Dickinson season 3, episode 2 recap – “It feels a shame to be Alive -“

November 5, 2021
Cole Sansom 0
Apple TV+, Streaming Service, Weekly TV
3.5

Summary

Sue goes into labor, and Emily sees Fraser Stearns off to war.

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3.5

Summary

Sue goes into labor, and Emily sees Fraser Stearns off to war.

his recap of Apple TV+s Dickinson season 3, episode 2, “It feels a shame to be Alive -” contains spoilers. 

Read the recap of the previous episode.

Throughout the past two seasons of Dickinson Emily has been someone able to look at (and write down) the truth, while everyone around her is caught up in the trappings of age, gender roles, and the like. It’s a shame that when she finds someone who can truly speak to her strengths, he’s not long for this world.

Dickinson season 3, episode 2 recap

Fraser Stearns sees in Emily less of a kindred spirit, more someone who can cut through the bullshit of the world. When he abandons his farewell party in favor of a drink with Emily, he desires the company of someone who won’t repeat the same tired platitudes of the nobility of going to war. No, he finds the woman who predicted this war would kill him.

It’s no accident (from the writers’ standpoint) that he comes when Emily’s reality is at its most fractured, clinging to the notion that she will bring hope as all seems to fall apart. “You’re the only one who’s brave enough to face the truth,” Fraser tells her before she sends him the episode’s titular poem and he’s out of her life forever. “You don’t try and peddle some false hope.” Hope can be empowering, but it can also be blinding, especially when it deludes us from our current reality.”

“What if hope is all we have,” Emily responds. “Sometimes the most hopeful thing we can do is to look directly at the darkness,” Fraser says.

And Emily’s current situation is filled with darkness. Upstairs her father recovers from a near-fatal heart attack, while her sister wrestles with the realization of her potentially self-imposed spinsterhood. Downstairs, her sister-in-law is about to give birth to the child of a brother who would rather go off and galavant with another woman; get drunk instead of tending to his wife.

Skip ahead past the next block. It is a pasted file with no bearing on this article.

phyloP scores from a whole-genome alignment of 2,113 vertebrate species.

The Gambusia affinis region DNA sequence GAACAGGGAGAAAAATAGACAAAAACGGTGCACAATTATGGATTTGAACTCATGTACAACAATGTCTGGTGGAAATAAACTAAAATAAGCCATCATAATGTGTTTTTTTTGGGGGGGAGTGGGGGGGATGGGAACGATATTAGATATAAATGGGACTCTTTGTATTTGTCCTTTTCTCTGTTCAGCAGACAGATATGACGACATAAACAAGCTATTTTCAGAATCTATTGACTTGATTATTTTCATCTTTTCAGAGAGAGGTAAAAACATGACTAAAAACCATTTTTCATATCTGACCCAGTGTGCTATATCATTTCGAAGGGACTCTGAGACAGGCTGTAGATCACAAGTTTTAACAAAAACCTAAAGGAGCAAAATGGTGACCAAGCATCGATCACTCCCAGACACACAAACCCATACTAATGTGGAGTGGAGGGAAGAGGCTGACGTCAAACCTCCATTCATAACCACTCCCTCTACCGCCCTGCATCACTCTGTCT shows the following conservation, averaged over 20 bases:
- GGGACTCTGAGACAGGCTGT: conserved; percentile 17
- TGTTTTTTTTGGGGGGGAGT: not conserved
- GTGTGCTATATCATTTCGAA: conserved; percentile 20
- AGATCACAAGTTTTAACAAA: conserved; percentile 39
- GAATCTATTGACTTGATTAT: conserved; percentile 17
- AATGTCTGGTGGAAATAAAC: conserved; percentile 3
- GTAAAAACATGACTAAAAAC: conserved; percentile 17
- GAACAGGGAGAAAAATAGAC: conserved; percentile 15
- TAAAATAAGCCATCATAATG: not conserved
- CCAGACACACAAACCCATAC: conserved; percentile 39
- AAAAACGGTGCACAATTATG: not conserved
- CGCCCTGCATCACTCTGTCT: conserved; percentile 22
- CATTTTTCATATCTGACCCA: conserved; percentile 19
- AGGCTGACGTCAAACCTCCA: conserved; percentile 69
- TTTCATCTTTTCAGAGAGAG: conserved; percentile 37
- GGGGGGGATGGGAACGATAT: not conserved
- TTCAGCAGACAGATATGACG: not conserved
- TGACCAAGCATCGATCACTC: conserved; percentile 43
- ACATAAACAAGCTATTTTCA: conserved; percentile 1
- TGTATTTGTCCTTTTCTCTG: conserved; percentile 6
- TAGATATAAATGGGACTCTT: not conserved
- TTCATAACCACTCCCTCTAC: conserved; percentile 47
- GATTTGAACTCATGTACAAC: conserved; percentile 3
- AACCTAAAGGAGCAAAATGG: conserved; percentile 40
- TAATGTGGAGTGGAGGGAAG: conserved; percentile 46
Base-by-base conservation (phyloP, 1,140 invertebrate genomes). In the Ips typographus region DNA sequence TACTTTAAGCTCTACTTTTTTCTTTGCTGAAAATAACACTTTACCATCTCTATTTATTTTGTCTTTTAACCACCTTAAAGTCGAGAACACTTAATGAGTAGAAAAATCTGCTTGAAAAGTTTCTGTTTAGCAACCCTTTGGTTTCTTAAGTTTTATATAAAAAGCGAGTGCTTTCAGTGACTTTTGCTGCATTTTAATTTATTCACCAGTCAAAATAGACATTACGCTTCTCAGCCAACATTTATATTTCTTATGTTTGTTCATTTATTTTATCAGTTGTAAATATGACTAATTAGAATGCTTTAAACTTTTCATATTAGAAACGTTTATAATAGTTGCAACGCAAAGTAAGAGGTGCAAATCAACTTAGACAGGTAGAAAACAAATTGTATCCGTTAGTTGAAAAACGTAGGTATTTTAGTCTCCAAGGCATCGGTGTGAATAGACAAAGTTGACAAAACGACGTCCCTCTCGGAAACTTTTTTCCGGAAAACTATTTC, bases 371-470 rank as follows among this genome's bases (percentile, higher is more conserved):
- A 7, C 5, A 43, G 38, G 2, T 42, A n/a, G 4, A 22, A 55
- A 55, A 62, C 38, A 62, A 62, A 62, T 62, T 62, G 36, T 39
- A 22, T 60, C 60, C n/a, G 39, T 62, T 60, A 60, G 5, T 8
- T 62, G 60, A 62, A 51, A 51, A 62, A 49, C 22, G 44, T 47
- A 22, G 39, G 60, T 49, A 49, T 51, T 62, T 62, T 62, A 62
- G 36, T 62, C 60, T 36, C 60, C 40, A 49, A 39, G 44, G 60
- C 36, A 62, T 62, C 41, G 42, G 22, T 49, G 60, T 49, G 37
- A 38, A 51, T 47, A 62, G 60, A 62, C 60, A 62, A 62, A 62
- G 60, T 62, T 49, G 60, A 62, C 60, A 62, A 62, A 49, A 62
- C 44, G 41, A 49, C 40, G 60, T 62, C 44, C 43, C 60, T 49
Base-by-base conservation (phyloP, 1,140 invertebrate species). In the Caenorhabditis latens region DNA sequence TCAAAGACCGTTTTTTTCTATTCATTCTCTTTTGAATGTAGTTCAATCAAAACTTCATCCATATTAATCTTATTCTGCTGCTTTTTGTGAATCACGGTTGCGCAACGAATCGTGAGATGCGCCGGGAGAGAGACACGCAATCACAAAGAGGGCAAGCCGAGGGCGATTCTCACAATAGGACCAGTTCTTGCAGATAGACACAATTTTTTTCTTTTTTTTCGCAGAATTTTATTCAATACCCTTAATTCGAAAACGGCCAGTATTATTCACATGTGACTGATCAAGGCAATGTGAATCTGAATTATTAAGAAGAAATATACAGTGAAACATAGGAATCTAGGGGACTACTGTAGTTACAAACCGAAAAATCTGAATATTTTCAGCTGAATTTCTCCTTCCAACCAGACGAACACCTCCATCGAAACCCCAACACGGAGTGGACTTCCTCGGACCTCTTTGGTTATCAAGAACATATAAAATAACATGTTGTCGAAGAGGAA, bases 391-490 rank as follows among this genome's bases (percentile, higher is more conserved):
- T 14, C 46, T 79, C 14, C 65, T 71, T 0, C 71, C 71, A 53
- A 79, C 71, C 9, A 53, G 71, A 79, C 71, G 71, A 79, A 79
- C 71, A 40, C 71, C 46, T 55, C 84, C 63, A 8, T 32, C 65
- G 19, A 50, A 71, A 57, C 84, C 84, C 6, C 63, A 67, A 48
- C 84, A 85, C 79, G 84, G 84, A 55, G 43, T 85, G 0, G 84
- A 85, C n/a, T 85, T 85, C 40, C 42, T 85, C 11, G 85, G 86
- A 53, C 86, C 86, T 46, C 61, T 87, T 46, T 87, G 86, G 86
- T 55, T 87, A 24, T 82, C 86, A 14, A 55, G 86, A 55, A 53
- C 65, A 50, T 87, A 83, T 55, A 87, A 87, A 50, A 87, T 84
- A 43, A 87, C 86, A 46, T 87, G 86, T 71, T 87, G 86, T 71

For what it’s worth, Emily Norcross and Maggie make a formidable mid-wife team (once the farm tools are done away with). Although there could be less talk about the nobility of dying in childhood (again with the nobility of death!). But there’s little hope that even a baby will solve this family’s problems.

And for all his callousness, Austin does have a point, or at least Lavinia and Sue start to see one. “Everyone I’ve ever loved is dead,” Lavinia cries, turning externally to her parents to account for her lack of a husband. Similarly, Sue points out how both Dickinson sisters remain in their parent’s house. By now, we’ve spent two seasons watching Edward and Emily Norcross repeatedly kneecap their children’s dreams and ambitions, but it’s still a bitter pill to swallow (and also the whole Civil War of it all, amongst other external conditions). They’ve been far from perfect parents, although not exactly the monsters Austin makes them out to be.

The ending

But for him, it seems any middle ground is lost (ironically enough, as he verges on the precipice of becoming an absent father himself). “You missed it,” he tells Emily. In a moment that works well as a joke and statement of Austin’s ignorance/priorities, he assumes she is referring to his p**s. Before he goes in to see his baby, Emily tries to address last evening’s incident, but he refuses to apologize, avowing to never speak to his own father again. After the last episode, it seemed like things couldn’t get any worse. I’m afraid that the arrows of heartbreak have just begun to fly.

Additional points

  • Edward mentions his brother, who’s a confederate soldier. Is this the first we’ve heard of him? 
  • Jane breaks the news to Austin that she’s engaged to marry some wealthy colonist in Vietnam. “I hope your wife learns to take better care of you,” she says, making you wonder what Austin’s been telling her this whole time. 

What did you think of Dickinson season 3, episode 2? Comment below. 

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